Dallas — There was a time, not long ago, when the film fest season was mostly in the fall and spring in these parts. But now we can add summer to that mix. As it heats up, it is a good time to go inside and watch films. In May we’ve already had the South Asian Film Festival and the first part of the Dallas Medianale (the video art and performance part of Dallas VideoFest is up at the MAC, which is no longer on McKinney Ave. but in the Cedars on Ervay Street.) On July 17 and 18, the second part of the Medianale will show single-channel experimental films and feature live film performances, and these will be free. In August we will have our annual Cat Video Festival and a reworking of our 24-Hour Video Race, but more on that later.
And this week, we have the Oak Cliff Film Festival, opening Thursday. In a way, the Texas Theatre programming throughout the year is like an ongoing film festival, but they have done a great job at expanding out of the Texas Theatre and into the neighborhood. It is a bit like the Deep Ellum Film Festival was, a festival that comes from a neighborhood rather than a cultural identity, but Deep Ellum did not have movie theaters and North Oak cliff has the Texas Theater, the Bishop Arts Theater Center (which works well for film) and the Kessler Theater, which is great for film screenings.
One of the great things about OCFF is that there are many filmmakers who come to show their films and hang out, both for features and for shorts.
The programming has been a solid mix of indie features and docs with a dash of experimental films. The short experimental film collection comes under the title Cinema 16, a film series in New York that is run by Amos Vogel. There is also a tribute screening to two experimental filmmakers who have passed away, Jonas Mekas and Carolee Schneermann. I would have wanted to include a work by Barbara Hammer, who also passed away, but I think the passed after the program had been set.
There are several films that I would have programmed for VideoFest — hey, that happens to all programmers — so let me mention them first. The Infiltrators is a hybrid-doc/narrative film by Alex Rivera and Christina Ibarra. This film tells the story of a group that goes into the detention centers to get info on the people in there, to get them out. The documentary parts are everything outside the detention centers, but to understand what is really happening they could not shoot inside so they wrote and directed those sequences. This is a powerful film.
Pahokee is another fave for me. This is an observational documentary of this small town in Florida (yes you can see a real gator). This is the first feature for Ivette Lucan and Patrick Bresnan, who have been making great short docs that have played in all the prestigious festivals, some in this region. This film spends more time embedded in the community telling profound and everyday stories of a year of high school, including football, family, and school dramas. There is a moment with a shooting, and the film just observes it and moves on.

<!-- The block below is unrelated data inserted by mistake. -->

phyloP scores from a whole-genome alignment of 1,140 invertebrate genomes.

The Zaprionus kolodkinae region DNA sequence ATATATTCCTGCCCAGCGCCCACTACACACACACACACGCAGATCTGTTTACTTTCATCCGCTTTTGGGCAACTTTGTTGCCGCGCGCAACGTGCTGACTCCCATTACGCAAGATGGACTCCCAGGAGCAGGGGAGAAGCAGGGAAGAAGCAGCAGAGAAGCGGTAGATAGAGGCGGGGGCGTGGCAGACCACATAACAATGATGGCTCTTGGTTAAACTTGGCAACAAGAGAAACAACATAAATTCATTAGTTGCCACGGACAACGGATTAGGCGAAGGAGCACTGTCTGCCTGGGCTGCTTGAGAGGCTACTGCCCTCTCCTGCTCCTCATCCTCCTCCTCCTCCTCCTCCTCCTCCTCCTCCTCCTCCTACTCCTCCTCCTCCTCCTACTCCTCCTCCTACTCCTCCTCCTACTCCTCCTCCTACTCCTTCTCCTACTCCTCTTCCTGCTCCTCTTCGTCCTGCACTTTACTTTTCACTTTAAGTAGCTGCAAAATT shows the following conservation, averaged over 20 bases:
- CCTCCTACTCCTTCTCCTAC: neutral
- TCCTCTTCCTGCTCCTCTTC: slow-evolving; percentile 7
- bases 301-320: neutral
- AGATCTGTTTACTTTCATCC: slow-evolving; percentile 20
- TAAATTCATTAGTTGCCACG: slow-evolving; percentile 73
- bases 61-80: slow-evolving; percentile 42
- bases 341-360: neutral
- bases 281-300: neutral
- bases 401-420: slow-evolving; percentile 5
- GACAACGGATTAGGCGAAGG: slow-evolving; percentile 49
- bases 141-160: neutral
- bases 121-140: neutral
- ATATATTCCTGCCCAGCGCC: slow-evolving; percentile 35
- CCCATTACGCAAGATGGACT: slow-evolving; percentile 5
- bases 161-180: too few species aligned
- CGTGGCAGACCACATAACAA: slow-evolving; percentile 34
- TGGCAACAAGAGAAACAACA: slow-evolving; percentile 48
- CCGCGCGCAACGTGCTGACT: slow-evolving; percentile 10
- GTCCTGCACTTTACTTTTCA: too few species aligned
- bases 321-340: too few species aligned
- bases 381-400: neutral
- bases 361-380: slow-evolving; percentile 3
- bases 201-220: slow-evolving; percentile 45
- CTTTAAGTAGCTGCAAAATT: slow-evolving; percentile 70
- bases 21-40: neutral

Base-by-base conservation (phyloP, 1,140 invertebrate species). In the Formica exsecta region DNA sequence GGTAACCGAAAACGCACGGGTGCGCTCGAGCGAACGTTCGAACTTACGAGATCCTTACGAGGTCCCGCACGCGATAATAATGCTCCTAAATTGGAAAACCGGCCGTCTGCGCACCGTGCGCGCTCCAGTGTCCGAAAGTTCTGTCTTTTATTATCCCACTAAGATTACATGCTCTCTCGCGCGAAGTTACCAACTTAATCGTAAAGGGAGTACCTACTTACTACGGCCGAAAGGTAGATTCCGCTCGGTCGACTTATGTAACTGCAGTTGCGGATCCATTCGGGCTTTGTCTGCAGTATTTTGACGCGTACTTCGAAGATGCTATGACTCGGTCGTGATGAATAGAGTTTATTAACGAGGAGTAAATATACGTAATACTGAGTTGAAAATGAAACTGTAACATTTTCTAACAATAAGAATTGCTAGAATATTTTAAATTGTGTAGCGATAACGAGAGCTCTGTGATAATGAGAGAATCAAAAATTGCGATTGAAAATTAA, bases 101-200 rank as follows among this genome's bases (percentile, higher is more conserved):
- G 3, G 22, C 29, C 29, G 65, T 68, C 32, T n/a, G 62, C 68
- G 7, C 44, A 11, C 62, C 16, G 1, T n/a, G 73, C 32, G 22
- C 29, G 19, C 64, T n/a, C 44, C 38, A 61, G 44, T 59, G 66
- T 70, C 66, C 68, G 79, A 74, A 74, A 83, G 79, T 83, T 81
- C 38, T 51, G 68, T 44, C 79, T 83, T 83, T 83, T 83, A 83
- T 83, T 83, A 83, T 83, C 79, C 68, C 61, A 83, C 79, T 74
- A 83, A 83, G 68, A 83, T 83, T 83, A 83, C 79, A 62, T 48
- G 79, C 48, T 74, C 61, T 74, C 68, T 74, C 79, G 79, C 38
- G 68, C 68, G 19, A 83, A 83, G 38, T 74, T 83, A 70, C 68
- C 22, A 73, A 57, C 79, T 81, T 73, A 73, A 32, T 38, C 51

Another really good doc is Recorder: The Marion Stokes Project, a film by Matt Wolf. It chronicles an African-American woman who made home recordings of everything on TV, 24 hours a day for more than 30 years, starting in 1979. She did this to preserve the history of how stories are told — how does the media represent the stories and the people in those stories? She was both an activist and a former librarian so those two backgrounds combine to make sure the news of the day would be of value in the future. After her death this collection was sent to the Internet Archive.
One more doc worth seeing is We Are the Radical Monarchs (view trailer above), which I first encountered as a short called Radical Brownies, which was part of the Guardian’s video series. This tells the story of an alternative to official girl scouting, by following the Radical Monarchs in Oakland, which is a group for tweens (8-13) girls. Instead of focusing on cookies, they get badges for social justice. The film follows them for three years.
A film that I love is Knives and Skins by Jennifer Reeder. VideoFest has been showing her short films for years. She is an experimental filmmaker who has successfully crossed over into narrative, in a way that many do not do well. She directed a film last year, Signature Move, but that was not her script. This is totally her universe, but larger.
Jules of Light and Dark is the first feature from Daniel Laabs, who is a former student of mine and worked for the VideoFest for years, so perhaps I am not the one to be objective about this film. This is the Dallas premiere, but it has been showing around the country. Check it out.
Another suggestion is Light from Light is a new film from Paul Harrill, a filmmaker we have championed in the past. I have not seen this, but I would expect greatness from him.
There will also be a workshop on shooting on film that I will be presenting, and a workshop about the Austin film society grant.
Have a great summer and check out some movies.
» Film Notes with Bart Weiss now runs on the first Monday of the month.
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